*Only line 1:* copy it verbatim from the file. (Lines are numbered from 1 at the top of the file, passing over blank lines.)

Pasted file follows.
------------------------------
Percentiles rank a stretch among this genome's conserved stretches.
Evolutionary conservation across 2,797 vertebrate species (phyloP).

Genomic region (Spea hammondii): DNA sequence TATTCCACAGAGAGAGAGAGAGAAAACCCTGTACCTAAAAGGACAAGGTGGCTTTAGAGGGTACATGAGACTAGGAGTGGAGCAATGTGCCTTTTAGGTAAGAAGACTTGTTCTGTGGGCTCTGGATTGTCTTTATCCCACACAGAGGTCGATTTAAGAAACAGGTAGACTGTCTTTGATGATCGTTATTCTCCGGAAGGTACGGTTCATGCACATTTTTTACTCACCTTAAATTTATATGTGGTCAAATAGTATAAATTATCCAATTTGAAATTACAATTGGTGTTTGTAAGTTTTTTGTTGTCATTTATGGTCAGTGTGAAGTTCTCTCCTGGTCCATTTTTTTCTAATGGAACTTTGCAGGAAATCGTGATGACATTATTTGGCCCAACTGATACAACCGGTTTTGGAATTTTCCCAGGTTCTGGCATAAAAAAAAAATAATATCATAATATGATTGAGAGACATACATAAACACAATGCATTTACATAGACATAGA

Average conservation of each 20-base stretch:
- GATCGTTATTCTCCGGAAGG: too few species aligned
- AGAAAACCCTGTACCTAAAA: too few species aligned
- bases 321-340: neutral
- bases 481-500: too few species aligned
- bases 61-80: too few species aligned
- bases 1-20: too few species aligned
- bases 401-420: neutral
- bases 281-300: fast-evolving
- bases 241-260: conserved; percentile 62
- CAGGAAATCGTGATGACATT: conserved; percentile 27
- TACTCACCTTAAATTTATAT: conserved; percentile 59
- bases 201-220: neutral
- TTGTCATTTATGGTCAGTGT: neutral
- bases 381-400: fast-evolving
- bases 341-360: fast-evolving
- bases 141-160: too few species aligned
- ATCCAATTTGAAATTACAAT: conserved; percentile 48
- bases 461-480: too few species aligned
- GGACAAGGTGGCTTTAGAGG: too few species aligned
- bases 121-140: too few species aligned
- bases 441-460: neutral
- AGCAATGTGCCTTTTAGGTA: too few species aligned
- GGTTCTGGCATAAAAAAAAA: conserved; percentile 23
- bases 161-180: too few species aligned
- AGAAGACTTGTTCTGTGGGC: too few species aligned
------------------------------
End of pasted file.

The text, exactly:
Percentiles rank a stretch among this genome's conserved stretches.